For the Germans, it was equally critical to halt the stream of supplies coming from Great Britain and across the Atlantic. However, the Arctic convoys provided the most direct means of getting the armaments to the Russians, so they became the prime target for the Kriegsmarine and the Luftwaffe in Norway.
Hitler demanded vigorous action from his navy to attack and halt the convoys. But he’d also contradicted himself by ordering his commanders to show great caution in attacking forces of equal strength, not wanting to risk capital ships. This paradox must inevitably have caused confusion, loss of initiative and perhaps hesitation in the minds of his naval commanders, and cautious admirals tend not to win battles.
At the turn of the year, when the battle was fought, the convoys had an advantage; the Arctic night. Daylight hours were short, thus constraining air operations. But because of pack ice, convoys were forced to sail within 150 miles of the North Cape, on the Norwegian coast.
The 14 merchant ships of Convoy JW51B, carrying more than 100 aircraft, 2,000 vehicles, 200 tanks, aviation fuel and other essential supplies, were steaming from Loch Ewe in Scotland to Kola Inlet ports, primarily Murmansk. They were escorted by destroyers, corvettes, a minesweeper and trawlers. In addition, the two cruisers of Force R – Sheffield and Jamaica, commanded by Rear Admiral Robert Burnett – were standing by to the east of the convoy’s route.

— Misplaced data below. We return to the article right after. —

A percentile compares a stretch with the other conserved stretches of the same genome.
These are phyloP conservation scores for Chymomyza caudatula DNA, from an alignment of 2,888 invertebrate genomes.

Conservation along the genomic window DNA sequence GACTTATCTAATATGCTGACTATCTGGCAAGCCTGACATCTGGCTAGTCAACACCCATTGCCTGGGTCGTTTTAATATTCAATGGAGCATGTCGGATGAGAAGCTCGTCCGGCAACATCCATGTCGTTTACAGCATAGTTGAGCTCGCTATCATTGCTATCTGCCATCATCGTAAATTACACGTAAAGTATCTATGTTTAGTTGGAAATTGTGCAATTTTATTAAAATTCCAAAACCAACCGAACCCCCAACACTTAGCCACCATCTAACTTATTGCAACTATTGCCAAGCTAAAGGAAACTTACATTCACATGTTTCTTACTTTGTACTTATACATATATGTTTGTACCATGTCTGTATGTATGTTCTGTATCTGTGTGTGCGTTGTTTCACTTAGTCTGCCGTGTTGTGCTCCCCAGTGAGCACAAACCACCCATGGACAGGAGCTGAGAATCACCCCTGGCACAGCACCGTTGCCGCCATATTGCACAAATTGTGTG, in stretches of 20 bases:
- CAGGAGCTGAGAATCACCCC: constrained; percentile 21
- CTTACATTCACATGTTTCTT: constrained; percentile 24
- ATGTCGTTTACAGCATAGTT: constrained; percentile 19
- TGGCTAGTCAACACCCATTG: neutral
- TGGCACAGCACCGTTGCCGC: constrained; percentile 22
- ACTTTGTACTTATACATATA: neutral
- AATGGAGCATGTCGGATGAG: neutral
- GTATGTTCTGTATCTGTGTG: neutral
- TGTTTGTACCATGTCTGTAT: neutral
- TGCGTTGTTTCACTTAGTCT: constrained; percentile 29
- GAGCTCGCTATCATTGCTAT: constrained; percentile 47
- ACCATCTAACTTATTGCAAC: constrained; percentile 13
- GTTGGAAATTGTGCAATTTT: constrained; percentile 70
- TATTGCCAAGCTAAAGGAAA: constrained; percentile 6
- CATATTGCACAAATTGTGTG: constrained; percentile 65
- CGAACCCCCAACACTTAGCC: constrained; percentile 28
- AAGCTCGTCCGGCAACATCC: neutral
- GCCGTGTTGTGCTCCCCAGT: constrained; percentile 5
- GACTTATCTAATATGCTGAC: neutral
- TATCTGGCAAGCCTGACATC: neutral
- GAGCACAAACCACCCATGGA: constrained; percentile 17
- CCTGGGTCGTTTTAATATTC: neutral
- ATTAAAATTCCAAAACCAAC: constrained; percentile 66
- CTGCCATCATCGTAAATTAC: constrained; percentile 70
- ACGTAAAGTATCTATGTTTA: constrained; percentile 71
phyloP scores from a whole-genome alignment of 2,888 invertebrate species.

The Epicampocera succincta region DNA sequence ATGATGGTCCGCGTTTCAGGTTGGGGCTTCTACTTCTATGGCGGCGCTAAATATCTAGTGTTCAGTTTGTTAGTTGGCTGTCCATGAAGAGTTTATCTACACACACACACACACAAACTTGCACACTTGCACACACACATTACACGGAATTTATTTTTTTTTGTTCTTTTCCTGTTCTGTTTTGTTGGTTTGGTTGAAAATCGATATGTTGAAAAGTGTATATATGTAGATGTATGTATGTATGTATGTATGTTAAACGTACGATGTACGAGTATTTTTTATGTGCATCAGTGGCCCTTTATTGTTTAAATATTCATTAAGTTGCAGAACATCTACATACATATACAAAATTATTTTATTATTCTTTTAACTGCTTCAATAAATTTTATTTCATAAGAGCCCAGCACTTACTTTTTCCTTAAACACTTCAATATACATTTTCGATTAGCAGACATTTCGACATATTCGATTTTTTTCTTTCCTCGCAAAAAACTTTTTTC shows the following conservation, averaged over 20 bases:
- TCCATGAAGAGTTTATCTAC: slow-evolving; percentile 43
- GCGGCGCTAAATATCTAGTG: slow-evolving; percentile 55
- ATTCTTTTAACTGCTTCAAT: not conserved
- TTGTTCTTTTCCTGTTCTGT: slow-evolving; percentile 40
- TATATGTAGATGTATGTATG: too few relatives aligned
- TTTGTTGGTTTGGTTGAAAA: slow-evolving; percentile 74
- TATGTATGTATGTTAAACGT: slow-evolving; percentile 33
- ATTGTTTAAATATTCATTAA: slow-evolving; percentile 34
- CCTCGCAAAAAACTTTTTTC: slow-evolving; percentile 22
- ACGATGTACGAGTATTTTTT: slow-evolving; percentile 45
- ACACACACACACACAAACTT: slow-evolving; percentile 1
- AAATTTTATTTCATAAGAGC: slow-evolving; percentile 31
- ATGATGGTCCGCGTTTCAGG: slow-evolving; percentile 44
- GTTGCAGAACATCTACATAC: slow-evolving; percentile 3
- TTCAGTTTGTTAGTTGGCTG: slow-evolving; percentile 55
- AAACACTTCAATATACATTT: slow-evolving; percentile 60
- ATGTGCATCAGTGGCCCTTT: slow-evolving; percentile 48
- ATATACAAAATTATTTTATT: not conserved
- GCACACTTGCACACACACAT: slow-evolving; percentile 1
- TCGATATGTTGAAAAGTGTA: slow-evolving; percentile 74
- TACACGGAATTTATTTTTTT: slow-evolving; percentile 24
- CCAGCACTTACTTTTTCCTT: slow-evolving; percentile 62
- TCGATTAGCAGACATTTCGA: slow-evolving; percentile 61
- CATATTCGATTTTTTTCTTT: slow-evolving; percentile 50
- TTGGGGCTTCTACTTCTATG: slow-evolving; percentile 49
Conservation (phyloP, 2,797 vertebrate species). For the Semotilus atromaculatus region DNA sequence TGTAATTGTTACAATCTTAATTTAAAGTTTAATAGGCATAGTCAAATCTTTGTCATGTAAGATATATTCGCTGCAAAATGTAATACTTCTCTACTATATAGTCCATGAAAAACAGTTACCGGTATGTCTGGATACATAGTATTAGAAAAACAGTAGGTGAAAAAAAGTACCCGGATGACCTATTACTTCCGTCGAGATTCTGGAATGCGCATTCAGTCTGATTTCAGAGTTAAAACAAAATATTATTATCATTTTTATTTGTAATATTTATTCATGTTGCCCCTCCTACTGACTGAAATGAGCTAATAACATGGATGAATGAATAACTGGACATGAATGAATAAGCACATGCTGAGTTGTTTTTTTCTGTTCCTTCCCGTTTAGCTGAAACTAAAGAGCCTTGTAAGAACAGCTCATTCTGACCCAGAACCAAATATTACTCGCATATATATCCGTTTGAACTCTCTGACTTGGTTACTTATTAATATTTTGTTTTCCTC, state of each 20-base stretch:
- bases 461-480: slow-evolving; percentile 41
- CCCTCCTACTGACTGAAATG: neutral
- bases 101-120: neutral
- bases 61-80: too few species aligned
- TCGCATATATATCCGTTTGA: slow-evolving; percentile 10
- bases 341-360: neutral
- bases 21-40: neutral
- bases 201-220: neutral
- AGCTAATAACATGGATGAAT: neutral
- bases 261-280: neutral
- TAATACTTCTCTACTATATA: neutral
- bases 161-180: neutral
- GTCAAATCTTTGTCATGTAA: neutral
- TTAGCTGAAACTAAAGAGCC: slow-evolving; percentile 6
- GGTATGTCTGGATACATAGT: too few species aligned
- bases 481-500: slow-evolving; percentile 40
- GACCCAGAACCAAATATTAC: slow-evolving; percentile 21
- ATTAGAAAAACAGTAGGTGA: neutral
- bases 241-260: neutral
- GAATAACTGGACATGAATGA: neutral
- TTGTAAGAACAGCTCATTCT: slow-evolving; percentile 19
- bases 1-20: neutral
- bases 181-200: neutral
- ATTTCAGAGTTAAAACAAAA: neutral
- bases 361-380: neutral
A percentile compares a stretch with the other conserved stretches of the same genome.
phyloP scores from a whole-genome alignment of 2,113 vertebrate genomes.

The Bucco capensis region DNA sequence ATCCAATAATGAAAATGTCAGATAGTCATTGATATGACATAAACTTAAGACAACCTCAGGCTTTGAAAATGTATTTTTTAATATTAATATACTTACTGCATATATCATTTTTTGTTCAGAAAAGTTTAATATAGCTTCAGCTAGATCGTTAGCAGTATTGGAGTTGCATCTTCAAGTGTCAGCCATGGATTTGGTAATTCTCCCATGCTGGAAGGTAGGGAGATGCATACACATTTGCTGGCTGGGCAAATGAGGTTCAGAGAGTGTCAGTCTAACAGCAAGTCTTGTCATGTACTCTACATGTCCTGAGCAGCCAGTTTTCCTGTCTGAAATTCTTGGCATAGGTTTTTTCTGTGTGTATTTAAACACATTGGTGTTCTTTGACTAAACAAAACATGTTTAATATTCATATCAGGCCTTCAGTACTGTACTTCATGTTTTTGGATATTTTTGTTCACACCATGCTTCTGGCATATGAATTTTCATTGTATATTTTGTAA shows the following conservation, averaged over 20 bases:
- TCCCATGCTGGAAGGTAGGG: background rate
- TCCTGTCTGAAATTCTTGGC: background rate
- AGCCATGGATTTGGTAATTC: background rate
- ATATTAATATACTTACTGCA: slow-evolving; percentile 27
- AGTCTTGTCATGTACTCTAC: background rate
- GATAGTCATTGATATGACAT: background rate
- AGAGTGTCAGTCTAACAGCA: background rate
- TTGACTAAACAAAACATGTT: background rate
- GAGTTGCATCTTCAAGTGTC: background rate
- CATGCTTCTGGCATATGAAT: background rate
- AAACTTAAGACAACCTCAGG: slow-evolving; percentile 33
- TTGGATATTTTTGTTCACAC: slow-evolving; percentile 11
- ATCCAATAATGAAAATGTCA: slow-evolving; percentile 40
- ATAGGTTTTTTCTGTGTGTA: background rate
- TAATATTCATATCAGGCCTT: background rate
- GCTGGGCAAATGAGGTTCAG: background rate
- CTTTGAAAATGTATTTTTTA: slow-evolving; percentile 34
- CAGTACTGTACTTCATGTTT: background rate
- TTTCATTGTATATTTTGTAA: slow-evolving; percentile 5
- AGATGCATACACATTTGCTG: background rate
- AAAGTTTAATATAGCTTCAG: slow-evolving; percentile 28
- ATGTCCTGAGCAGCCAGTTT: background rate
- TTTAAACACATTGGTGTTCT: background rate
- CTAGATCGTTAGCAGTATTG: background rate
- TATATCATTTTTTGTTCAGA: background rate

Unfortunately, heavy weather caused the merchant ships to lose station and inadvertently scatter. Then, when finally the weather moderated and the convoy gathered together again, five ships were unaccounted for, along with the destroyer Oribi and the anti-submarine trawler Vizalma. Bramble, a Halcyon-class fleet minesweeping sloop, was detached to find these ships.
However, a patrol line of four U-boats lay in wait astride the track the convoys normally followed. One of the submarines, U354, sighted the convoy and reported its presence.
When the German Naval Staff received the U-boat’s report, it ordered Admiral Kummetz, who commanded German naval forces in northern Norway, to sortie out, intercept and attack the convoy.
Kummetz had a plan ready for attacking the convoy called Operation Regenbogen (Rainbow), which envisaged splitting his forces into two battle groups, each attacking a different flank of the convoy.